Free Walking Pace Calculator – Set Your Walking Pace

Ever wondered how to measure your walking pace? Or wanted to understand what counts as a ‘brisk walk’? We have created this walking pace resource, including a calculator, to help you understand everything you need to know about walking pace.

Walking Pace Calculator

Use this calculator to work out your walking pace.

  • This calculator simply coverts your time and distance into pace, and does not record your data.

    What is a Walking Pace?

    A walking pace is the average time is takes you to walk one mile or kilometre. It is presented as X minutes per mile/kilometre, depending on the measuring unit you use (here’s a handy kilometre converter). You can work it out yourself using the below sum or use a convenient online calculator.

    Pace is calculated using this sum:

    Pace = Time\Distance

    For example:

    You walk 6 miles in 2 hours (120 minutes). 120/6 = 20.

    Therefore, your pace = 20 minutes per mile.

    Importantly, time is calculated in minutes, so 2 hours is 120 minutes for the purpose of the sum. If the result is not a round number of minutes, the fraction of the minute must be converted to seconds. To do this, the fraction is multiplied by 60; 0.5 minutes = 30 seconds.

    The sum itself is fairly simple, however modern technology can now automatically work out your pace for you on the go. A popular example of this is Strava, which tracks the duration of exercise via distance and time to work out your pace, even working out pace over segments.

    Check out some of our favourite walking apps here!

    Walking Pace vs Speed

    Both walking pace and speed look at the time it took you to get from one place to another. However, they are different concepts, have different sums and are presented differently. Speed is presented as miles per hour (mph) or kilometres per hour (kmph).

    Speed = distance/time (or speed = 60/pace)

    To take the above example:

    You walk 6 miles in 2 hours. 60/20 = 3mph.

    Both speed and pace are averages for a whole walk, with speed focussing on how fast the individual is going, and pace focussing on the speed specifically for one mile/kilometre. It’s important to note how each are affected by factors that can disrupt consistency such as terrain, weather, other people, general health on that day etc. Pace can better factor in these outliers by being calculated at multiple points throughout a walk.

    What is a Good Walking Pace?

    To get the most out of walking, it is recommended to walk at a ‘brisk pace’ which classes as a moderate-intensity workout. It is widely recommended to do 150 minutes of moderate-intensity exercise per week. So, a ‘brisk pace’ is the ideal walking pace, but what exactly is brisk?

    See more: Walking for Weight Loss

    It can be quantified as around 100 steps per minute or 3/3.5 miles per hour. However, for active walkers, this may seem easy.

    The best way to gauge whether you are walking at a brisk pace or not is to see if you are slightly out of breath and/or breaking a sweat. The idea is to walk faster than a comfortable speed and get your heart and breathing rate up. If you feel comfortable walking, you are probably not walking at a brisk pace.

    Therefore, the ‘best’ walking pace is one where you are pushing yourself to go faster than usual but are still simply walking fast and able to sustain your pace.

    Why Use a Walking Pace Calculator?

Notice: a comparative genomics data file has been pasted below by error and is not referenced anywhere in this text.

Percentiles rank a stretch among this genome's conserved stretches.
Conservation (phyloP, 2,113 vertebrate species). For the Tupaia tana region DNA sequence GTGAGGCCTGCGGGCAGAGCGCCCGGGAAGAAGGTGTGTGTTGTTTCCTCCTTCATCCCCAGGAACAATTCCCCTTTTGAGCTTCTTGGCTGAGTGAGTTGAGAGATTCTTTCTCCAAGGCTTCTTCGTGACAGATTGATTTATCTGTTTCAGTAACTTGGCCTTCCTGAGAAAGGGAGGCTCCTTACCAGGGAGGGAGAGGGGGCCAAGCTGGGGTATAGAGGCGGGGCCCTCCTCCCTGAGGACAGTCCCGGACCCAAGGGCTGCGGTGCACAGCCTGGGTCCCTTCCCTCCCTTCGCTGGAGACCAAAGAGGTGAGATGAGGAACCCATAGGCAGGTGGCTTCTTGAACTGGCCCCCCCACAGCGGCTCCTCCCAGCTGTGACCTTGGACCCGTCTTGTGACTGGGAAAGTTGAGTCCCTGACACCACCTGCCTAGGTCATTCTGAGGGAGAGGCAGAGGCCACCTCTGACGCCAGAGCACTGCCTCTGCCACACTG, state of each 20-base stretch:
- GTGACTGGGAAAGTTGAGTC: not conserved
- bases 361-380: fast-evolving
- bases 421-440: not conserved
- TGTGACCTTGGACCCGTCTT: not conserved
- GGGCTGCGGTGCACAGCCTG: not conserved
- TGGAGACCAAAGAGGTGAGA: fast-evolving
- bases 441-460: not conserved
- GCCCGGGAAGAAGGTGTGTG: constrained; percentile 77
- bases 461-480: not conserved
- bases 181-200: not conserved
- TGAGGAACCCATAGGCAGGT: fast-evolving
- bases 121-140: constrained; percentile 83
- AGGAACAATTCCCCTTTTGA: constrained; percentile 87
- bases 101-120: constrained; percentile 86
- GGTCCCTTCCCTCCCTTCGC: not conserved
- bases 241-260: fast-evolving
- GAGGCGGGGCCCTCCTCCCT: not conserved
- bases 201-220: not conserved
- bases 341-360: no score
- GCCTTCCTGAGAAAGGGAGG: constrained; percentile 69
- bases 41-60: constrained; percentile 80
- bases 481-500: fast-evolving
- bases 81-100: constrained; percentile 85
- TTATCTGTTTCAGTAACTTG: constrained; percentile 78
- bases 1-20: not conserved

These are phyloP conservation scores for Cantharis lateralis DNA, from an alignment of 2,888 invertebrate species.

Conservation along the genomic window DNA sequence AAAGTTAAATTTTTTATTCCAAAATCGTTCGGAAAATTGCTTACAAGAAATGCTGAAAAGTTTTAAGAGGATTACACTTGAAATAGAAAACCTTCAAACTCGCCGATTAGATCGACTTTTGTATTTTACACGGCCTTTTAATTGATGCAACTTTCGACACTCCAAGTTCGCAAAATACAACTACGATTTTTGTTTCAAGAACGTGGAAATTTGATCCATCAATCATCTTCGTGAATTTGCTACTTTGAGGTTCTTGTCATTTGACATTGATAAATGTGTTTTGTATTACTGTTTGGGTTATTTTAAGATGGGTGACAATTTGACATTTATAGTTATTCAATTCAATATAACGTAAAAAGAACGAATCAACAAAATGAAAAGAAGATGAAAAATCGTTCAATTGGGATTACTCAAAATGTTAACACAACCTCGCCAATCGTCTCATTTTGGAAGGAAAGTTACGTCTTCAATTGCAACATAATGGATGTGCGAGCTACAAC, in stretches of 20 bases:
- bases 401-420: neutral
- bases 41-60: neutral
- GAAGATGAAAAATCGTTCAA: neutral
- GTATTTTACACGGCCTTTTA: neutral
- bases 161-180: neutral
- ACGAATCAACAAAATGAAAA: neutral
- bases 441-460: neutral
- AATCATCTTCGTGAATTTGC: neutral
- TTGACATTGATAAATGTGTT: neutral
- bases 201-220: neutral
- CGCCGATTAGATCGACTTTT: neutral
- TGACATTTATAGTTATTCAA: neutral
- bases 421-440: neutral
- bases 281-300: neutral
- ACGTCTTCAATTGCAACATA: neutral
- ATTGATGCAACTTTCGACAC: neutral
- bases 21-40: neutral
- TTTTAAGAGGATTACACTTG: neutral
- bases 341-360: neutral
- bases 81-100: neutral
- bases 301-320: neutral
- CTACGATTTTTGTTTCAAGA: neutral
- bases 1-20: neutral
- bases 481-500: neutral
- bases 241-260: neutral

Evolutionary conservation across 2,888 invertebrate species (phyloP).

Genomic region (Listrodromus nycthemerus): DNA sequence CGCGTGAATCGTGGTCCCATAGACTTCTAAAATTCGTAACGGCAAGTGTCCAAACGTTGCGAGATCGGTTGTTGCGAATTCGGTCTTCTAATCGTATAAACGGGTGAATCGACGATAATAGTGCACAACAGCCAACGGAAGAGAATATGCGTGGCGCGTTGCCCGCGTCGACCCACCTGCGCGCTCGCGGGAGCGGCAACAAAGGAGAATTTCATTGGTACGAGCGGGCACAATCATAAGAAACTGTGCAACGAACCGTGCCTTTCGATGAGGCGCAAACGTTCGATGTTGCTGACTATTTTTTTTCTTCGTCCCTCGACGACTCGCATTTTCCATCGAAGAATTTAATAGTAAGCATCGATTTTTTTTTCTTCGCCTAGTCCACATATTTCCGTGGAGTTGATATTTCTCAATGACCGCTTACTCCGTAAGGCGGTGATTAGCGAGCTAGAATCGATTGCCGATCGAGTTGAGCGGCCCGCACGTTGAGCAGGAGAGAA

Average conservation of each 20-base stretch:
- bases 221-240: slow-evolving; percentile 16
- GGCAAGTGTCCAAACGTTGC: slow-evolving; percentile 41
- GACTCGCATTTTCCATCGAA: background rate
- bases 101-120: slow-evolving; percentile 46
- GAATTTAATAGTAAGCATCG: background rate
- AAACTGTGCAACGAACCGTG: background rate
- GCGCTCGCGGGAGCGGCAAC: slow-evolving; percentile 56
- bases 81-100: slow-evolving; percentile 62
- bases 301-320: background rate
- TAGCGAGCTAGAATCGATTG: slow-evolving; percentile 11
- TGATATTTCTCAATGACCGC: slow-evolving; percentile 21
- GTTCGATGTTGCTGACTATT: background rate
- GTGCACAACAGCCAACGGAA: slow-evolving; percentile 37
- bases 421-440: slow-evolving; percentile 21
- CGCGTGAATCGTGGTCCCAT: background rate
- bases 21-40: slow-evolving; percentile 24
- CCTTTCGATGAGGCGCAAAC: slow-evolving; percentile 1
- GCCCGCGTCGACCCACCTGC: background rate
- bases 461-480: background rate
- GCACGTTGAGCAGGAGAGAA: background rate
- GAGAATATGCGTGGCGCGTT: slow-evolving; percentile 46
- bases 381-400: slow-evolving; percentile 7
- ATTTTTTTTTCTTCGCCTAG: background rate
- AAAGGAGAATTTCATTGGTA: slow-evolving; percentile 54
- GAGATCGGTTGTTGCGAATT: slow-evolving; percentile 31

Here are some of the top benefits of using a walking pace calculator:

    Seeing Improvements

    By comparing your pace over time, you may be able to spot improvements. As your fitness increases, it is likely your pace will increase too. Pace improvements are especially valued by those looking to enter races.

    Planning Walks

    If you know how far you can or usually walk in a certain amount of time, you can better plan your walks. Whether you are planning a longer walk and want to ensure you will be back before sunset or you are trying to see what you can achieve in a short time, knowing your pace is useful. For example, if you are working out what milage you should sign up to do for your Race At Your Pace monthly challenge, you can use your pace to calculate what is doable on an average day with the regular free time you have.

    Entering Competitions

    When entering a race or event it is common to be asked your pace. This is so your place at the start can be assigned with others of a similar pace.


    It is good to be aware of your own abilities and fitness, including your average walking pace and how that compares to a brisk walk. By becoming more aware you may make changes to your walks and push yourself more. There are many benefits to regular brisk walks, on your body and your mind, including helping to maintain a healthy weight, lower blood pressure, boosted mood and even reduced risk of developing certain health issues or having a stroke.

    Learn how you can hit your fitness goals with long distance walking.

    Time Limits

    Perhaps more useful for race runners, pace calculators can help people work out just how fast they need to go to complete a certain distance in a certain time by changing the sum. This way, they can optimise their pace to a speed that is doable but also competitive.

    Get Started with Race At Your Pace

    If you are an avid walker looking for the next challenge or just someone looking to get more active, Race At Your Pace has an array of challenges for you to choose from. Our monthly challenges give participants the entire month to complete a milage of their choosing by running, walking, cycling, stepping or swimming. As a reward for your hard work, you even get a shiny medal upon completion!

    Sign up today!

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